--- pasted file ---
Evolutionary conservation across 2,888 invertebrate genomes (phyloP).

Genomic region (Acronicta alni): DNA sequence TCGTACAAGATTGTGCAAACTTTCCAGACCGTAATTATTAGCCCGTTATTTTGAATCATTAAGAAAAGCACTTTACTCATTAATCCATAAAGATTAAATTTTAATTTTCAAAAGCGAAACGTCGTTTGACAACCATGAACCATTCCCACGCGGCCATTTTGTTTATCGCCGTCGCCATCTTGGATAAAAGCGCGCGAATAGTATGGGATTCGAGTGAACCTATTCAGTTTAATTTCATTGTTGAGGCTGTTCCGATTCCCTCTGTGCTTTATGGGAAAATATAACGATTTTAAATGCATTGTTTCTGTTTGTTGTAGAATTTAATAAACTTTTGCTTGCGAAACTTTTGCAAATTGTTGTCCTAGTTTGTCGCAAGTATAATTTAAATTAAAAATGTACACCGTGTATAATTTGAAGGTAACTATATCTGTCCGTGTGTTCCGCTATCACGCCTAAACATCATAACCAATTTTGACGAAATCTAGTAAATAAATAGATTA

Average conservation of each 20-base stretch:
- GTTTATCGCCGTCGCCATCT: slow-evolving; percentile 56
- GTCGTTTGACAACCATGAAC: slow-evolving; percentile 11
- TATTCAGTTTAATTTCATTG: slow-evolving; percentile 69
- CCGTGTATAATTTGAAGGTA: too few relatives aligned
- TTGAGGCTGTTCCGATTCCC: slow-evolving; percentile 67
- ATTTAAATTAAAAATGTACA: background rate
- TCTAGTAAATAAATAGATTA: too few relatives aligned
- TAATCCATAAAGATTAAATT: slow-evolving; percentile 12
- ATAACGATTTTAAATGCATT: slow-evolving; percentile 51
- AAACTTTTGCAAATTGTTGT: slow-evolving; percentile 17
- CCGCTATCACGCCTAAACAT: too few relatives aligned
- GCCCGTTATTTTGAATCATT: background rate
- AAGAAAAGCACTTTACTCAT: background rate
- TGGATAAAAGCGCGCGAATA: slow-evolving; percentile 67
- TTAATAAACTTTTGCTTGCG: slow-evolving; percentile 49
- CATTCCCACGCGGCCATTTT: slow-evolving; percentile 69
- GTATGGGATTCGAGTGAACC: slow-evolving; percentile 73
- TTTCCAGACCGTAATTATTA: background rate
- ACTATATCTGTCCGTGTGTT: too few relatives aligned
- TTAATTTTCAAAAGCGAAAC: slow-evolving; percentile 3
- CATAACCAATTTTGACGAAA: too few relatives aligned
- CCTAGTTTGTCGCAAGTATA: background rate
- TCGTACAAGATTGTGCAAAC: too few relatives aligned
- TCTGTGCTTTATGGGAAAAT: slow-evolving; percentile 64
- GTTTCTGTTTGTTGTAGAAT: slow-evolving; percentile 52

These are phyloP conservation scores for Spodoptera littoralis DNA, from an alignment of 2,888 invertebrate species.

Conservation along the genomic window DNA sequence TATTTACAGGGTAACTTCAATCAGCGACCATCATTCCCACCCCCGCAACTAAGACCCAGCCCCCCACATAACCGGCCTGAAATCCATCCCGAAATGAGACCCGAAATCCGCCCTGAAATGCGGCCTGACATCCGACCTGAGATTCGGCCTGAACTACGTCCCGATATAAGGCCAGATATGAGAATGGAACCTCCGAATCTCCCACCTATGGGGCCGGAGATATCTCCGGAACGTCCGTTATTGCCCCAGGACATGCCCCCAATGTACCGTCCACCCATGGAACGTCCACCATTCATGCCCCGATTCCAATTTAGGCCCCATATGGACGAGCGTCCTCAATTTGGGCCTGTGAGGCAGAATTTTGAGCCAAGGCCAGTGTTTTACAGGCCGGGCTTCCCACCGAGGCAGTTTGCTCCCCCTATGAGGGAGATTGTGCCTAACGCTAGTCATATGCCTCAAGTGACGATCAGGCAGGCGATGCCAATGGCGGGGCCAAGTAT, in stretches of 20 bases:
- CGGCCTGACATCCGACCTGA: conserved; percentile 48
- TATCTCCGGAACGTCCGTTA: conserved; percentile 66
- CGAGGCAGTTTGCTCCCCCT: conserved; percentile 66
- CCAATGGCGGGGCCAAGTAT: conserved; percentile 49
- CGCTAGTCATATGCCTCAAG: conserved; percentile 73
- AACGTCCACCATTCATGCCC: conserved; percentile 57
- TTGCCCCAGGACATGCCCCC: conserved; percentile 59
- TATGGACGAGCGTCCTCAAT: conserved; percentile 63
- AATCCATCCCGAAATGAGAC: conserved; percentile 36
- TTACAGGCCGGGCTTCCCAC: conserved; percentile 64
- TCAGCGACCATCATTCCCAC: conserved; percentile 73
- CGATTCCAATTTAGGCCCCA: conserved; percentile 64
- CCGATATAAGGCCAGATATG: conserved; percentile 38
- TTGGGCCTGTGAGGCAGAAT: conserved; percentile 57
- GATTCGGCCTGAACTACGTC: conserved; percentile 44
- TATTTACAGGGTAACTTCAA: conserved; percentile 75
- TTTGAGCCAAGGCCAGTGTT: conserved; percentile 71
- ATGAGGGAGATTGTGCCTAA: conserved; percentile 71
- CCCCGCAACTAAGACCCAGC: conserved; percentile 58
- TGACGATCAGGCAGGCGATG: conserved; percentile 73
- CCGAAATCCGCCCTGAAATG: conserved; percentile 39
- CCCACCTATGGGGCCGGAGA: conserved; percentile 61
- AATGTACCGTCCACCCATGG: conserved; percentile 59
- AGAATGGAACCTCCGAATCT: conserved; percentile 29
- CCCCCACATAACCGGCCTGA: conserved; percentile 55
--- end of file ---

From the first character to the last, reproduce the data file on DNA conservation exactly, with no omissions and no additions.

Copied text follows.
Evolutionary conservation across 2,888 invertebrate genomes (phyloP).

Genomic region (Acronicta alni): DNA sequence TCGTACAAGATTGTGCAAACTTTCCAGACCGTAATTATTAGCCCGTTATTTTGAATCATTAAGAAAAGCACTTTACTCATTAATCCATAAAGATTAAATTTTAATTTTCAAAAGCGAAACGTCGTTTGACAACCATGAACCATTCCCACGCGGCCATTTTGTTTATCGCCGTCGCCATCTTGGATAAAAGCGCGCGAATAGTATGGGATTCGAGTGAACCTATTCAGTTTAATTTCATTGTTGAGGCTGTTCCGATTCCCTCTGTGCTTTATGGGAAAATATAACGATTTTAAATGCATTGTTTCTGTTTGTTGTAGAATTTAATAAACTTTTGCTTGCGAAACTTTTGCAAATTGTTGTCCTAGTTTGTCGCAAGTATAATTTAAATTAAAAATGTACACCGTGTATAATTTGAAGGTAACTATATCTGTCCGTGTGTTCCGCTATCACGCCTAAACATCATAACCAATTTTGACGAAATCTAGTAAATAAATAGATTA

Average conservation of each 20-base stretch:
- GTTTATCGCCGTCGCCATCT: slow-evolving; percentile 56
- GTCGTTTGACAACCATGAAC: slow-evolving; percentile 11
- TATTCAGTTTAATTTCATTG: slow-evolving; percentile 69
- CCGTGTATAATTTGAAGGTA: too few relatives aligned
- TTGAGGCTGTTCCGATTCCC: slow-evolving; percentile 67
- ATTTAAATTAAAAATGTACA: background rate
- TCTAGTAAATAAATAGATTA: too few relatives aligned
- TAATCCATAAAGATTAAATT: slow-evolving; percentile 12
- ATAACGATTTTAAATGCATT: slow-evolving; percentile 51
- AAACTTTTGCAAATTGTTGT: slow-evolving; percentile 17
- CCGCTATCACGCCTAAACAT: too few relatives aligned
- GCCCGTTATTTTGAATCATT: background rate
- AAGAAAAGCACTTTACTCAT: background rate
- TGGATAAAAGCGCGCGAATA: slow-evolving; percentile 67
- TTAATAAACTTTTGCTTGCG: slow-evolving; percentile 49
- CATTCCCACGCGGCCATTTT: slow-evolving; percentile 69
- GTATGGGATTCGAGTGAACC: slow-evolving; percentile 73
- TTTCCAGACCGTAATTATTA: background rate
- ACTATATCTGTCCGTGTGTT: too few relatives aligned
- TTAATTTTCAAAAGCGAAAC: slow-evolving; percentile 3
- CATAACCAATTTTGACGAAA: too few relatives aligned
- CCTAGTTTGTCGCAAGTATA: background rate
- TCGTACAAGATTGTGCAAAC: too few relatives aligned
- TCTGTGCTTTATGGGAAAAT: slow-evolving; percentile 64
- GTTTCTGTTTGTTGTAGAAT: slow-evolving; percentile 52

These are phyloP conservation scores for Spodoptera littoralis DNA, from an alignment of 2,888 invertebrate species.

Conservation along the genomic window DNA sequence TATTTACAGGGTAACTTCAATCAGCGACCATCATTCCCACCCCCGCAACTAAGACCCAGCCCCCCACATAACCGGCCTGAAATCCATCCCGAAATGAGACCCGAAATCCGCCCTGAAATGCGGCCTGACATCCGACCTGAGATTCGGCCTGAACTACGTCCCGATATAAGGCCAGATATGAGAATGGAACCTCCGAATCTCCCACCTATGGGGCCGGAGATATCTCCGGAACGTCCGTTATTGCCCCAGGACATGCCCCCAATGTACCGTCCACCCATGGAACGTCCACCATTCATGCCCCGATTCCAATTTAGGCCCCATATGGACGAGCGTCCTCAATTTGGGCCTGTGAGGCAGAATTTTGAGCCAAGGCCAGTGTTTTACAGGCCGGGCTTCCCACCGAGGCAGTTTGCTCCCCCTATGAGGGAGATTGTGCCTAACGCTAGTCATATGCCTCAAGTGACGATCAGGCAGGCGATGCCAATGGCGGGGCCAAGTAT, in stretches of 20 bases:
- CGGCCTGACATCCGACCTGA: conserved; percentile 48
- TATCTCCGGAACGTCCGTTA: conserved; percentile 66
- CGAGGCAGTTTGCTCCCCCT: conserved; percentile 66
- CCAATGGCGGGGCCAAGTAT: conserved; percentile 49
- CGCTAGTCATATGCCTCAAG: conserved; percentile 73
- AACGTCCACCATTCATGCCC: conserved; percentile 57
- TTGCCCCAGGACATGCCCCC: conserved; percentile 59
- TATGGACGAGCGTCCTCAAT: conserved; percentile 63
- AATCCATCCCGAAATGAGAC: conserved; percentile 36
- TTACAGGCCGGGCTTCCCAC: conserved; percentile 64
- TCAGCGACCATCATTCCCAC: conserved; percentile 73
- CGATTCCAATTTAGGCCCCA: conserved; percentile 64
- CCGATATAAGGCCAGATATG: conserved; percentile 38
- TTGGGCCTGTGAGGCAGAAT: conserved; percentile 57
- GATTCGGCCTGAACTACGTC: conserved; percentile 44
- TATTTACAGGGTAACTTCAA: conserved; percentile 75
- TTTGAGCCAAGGCCAGTGTT: conserved; percentile 71
- ATGAGGGAGATTGTGCCTAA: conserved; percentile 71
- CCCCGCAACTAAGACCCAGC: conserved; percentile 58
- TGACGATCAGGCAGGCGATG: conserved; percentile 73
- CCGAAATCCGCCCTGAAATG: conserved; percentile 39
- CCCACCTATGGGGCCGGAGA: conserved; percentile 61
- AATGTACCGTCCACCCATGG: conserved; percentile 59
- AGAATGGAACCTCCGAATCT: conserved; percentile 29
- CCCCCACATAACCGGCCTGA: conserved; percentile 55